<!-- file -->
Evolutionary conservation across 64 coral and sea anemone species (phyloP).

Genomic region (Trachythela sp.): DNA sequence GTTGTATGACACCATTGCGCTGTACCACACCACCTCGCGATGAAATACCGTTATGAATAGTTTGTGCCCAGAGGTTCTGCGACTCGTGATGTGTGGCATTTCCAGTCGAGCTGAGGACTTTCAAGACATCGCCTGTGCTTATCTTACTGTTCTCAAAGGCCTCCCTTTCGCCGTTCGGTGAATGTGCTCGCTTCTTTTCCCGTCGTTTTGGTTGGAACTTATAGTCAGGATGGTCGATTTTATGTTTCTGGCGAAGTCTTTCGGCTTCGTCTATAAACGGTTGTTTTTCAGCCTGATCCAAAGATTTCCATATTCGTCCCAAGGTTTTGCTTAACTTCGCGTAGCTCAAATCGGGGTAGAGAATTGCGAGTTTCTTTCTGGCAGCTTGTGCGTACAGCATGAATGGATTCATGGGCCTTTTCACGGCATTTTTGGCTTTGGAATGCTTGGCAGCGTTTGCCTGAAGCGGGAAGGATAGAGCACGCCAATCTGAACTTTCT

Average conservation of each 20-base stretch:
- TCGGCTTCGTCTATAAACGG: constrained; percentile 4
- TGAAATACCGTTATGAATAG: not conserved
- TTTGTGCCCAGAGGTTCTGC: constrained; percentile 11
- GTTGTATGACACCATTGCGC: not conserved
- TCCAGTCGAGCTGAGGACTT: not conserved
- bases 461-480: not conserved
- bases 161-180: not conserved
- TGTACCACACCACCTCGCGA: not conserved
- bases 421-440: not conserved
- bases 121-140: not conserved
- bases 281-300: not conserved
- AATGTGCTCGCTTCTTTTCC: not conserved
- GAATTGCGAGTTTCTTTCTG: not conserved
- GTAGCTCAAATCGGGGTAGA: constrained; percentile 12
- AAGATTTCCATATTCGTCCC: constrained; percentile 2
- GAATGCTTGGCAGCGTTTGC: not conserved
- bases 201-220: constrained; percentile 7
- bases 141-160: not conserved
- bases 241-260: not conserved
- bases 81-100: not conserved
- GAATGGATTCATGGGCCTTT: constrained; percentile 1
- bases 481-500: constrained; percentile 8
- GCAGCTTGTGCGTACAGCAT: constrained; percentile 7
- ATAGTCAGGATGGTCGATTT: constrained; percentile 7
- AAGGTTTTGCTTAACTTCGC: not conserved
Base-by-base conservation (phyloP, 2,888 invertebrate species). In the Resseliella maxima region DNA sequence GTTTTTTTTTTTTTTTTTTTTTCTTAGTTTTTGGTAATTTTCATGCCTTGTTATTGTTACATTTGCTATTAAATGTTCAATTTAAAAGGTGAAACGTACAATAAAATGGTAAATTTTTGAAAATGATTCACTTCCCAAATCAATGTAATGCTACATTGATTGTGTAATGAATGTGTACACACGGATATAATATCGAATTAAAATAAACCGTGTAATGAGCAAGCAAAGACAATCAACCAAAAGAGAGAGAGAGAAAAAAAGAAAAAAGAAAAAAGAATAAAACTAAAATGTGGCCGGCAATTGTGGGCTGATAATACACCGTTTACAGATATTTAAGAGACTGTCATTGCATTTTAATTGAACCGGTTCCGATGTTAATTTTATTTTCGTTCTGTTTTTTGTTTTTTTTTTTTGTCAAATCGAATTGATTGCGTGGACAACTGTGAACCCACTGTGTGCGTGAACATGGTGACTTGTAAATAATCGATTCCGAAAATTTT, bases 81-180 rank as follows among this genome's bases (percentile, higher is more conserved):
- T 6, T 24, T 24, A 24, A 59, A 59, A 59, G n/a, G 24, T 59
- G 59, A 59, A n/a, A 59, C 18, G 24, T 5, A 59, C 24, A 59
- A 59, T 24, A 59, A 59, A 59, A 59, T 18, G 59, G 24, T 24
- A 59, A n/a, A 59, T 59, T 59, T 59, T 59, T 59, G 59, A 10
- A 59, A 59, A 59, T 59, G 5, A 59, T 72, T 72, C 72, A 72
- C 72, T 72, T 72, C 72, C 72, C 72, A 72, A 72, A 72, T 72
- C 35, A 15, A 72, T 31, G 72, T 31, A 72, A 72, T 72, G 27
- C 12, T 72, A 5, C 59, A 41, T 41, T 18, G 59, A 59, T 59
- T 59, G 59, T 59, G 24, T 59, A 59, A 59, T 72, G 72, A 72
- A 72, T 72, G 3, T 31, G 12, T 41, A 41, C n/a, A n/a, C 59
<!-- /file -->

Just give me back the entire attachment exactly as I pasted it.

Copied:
Evolutionary conservation across 64 coral and sea anemone species (phyloP).

Genomic region (Trachythela sp.): DNA sequence GTTGTATGACACCATTGCGCTGTACCACACCACCTCGCGATGAAATACCGTTATGAATAGTTTGTGCCCAGAGGTTCTGCGACTCGTGATGTGTGGCATTTCCAGTCGAGCTGAGGACTTTCAAGACATCGCCTGTGCTTATCTTACTGTTCTCAAAGGCCTCCCTTTCGCCGTTCGGTGAATGTGCTCGCTTCTTTTCCCGTCGTTTTGGTTGGAACTTATAGTCAGGATGGTCGATTTTATGTTTCTGGCGAAGTCTTTCGGCTTCGTCTATAAACGGTTGTTTTTCAGCCTGATCCAAAGATTTCCATATTCGTCCCAAGGTTTTGCTTAACTTCGCGTAGCTCAAATCGGGGTAGAGAATTGCGAGTTTCTTTCTGGCAGCTTGTGCGTACAGCATGAATGGATTCATGGGCCTTTTCACGGCATTTTTGGCTTTGGAATGCTTGGCAGCGTTTGCCTGAAGCGGGAAGGATAGAGCACGCCAATCTGAACTTTCT

Average conservation of each 20-base stretch:
- TCGGCTTCGTCTATAAACGG: constrained; percentile 4
- TGAAATACCGTTATGAATAG: not conserved
- TTTGTGCCCAGAGGTTCTGC: constrained; percentile 11
- GTTGTATGACACCATTGCGC: not conserved
- TCCAGTCGAGCTGAGGACTT: not conserved
- bases 461-480: not conserved
- bases 161-180: not conserved
- TGTACCACACCACCTCGCGA: not conserved
- bases 421-440: not conserved
- bases 121-140: not conserved
- bases 281-300: not conserved
- AATGTGCTCGCTTCTTTTCC: not conserved
- GAATTGCGAGTTTCTTTCTG: not conserved
- GTAGCTCAAATCGGGGTAGA: constrained; percentile 12
- AAGATTTCCATATTCGTCCC: constrained; percentile 2
- GAATGCTTGGCAGCGTTTGC: not conserved
- bases 201-220: constrained; percentile 7
- bases 141-160: not conserved
- bases 241-260: not conserved
- bases 81-100: not conserved
- GAATGGATTCATGGGCCTTT: constrained; percentile 1
- bases 481-500: constrained; percentile 8
- GCAGCTTGTGCGTACAGCAT: constrained; percentile 7
- ATAGTCAGGATGGTCGATTT: constrained; percentile 7
- AAGGTTTTGCTTAACTTCGC: not conserved
Base-by-base conservation (phyloP, 2,888 invertebrate species). In the Resseliella maxima region DNA sequence GTTTTTTTTTTTTTTTTTTTTTCTTAGTTTTTGGTAATTTTCATGCCTTGTTATTGTTACATTTGCTATTAAATGTTCAATTTAAAAGGTGAAACGTACAATAAAATGGTAAATTTTTGAAAATGATTCACTTCCCAAATCAATGTAATGCTACATTGATTGTGTAATGAATGTGTACACACGGATATAATATCGAATTAAAATAAACCGTGTAATGAGCAAGCAAAGACAATCAACCAAAAGAGAGAGAGAGAAAAAAAGAAAAAAGAAAAAAGAATAAAACTAAAATGTGGCCGGCAATTGTGGGCTGATAATACACCGTTTACAGATATTTAAGAGACTGTCATTGCATTTTAATTGAACCGGTTCCGATGTTAATTTTATTTTCGTTCTGTTTTTTGTTTTTTTTTTTTGTCAAATCGAATTGATTGCGTGGACAACTGTGAACCCACTGTGTGCGTGAACATGGTGACTTGTAAATAATCGATTCCGAAAATTTT, bases 81-180 rank as follows among this genome's bases (percentile, higher is more conserved):
- T 6, T 24, T 24, A 24, A 59, A 59, A 59, G n/a, G 24, T 59
- G 59, A 59, A n/a, A 59, C 18, G 24, T 5, A 59, C 24, A 59
- A 59, T 24, A 59, A 59, A 59, A 59, T 18, G 59, G 24, T 24
- A 59, A n/a, A 59, T 59, T 59, T 59, T 59, T 59, G 59, A 10
- A 59, A 59, A 59, T 59, G 5, A 59, T 72, T 72, C 72, A 72
- C 72, T 72, T 72, C 72, C 72, C 72, A 72, A 72, A 72, T 72
- C 35, A 15, A 72, T 31, G 72, T 31, A 72, A 72, T 72, G 27
- C 12, T 72, A 5, C 59, A 41, T 41, T 18, G 59, A 59, T 59
- T 59, G 59, T 59, G 24, T 59, A 59, A 59, T 72, G 72, A 72
- A 72, T 72, G 3, T 31, G 12, T 41, A 41, C n/a, A n/a, C 59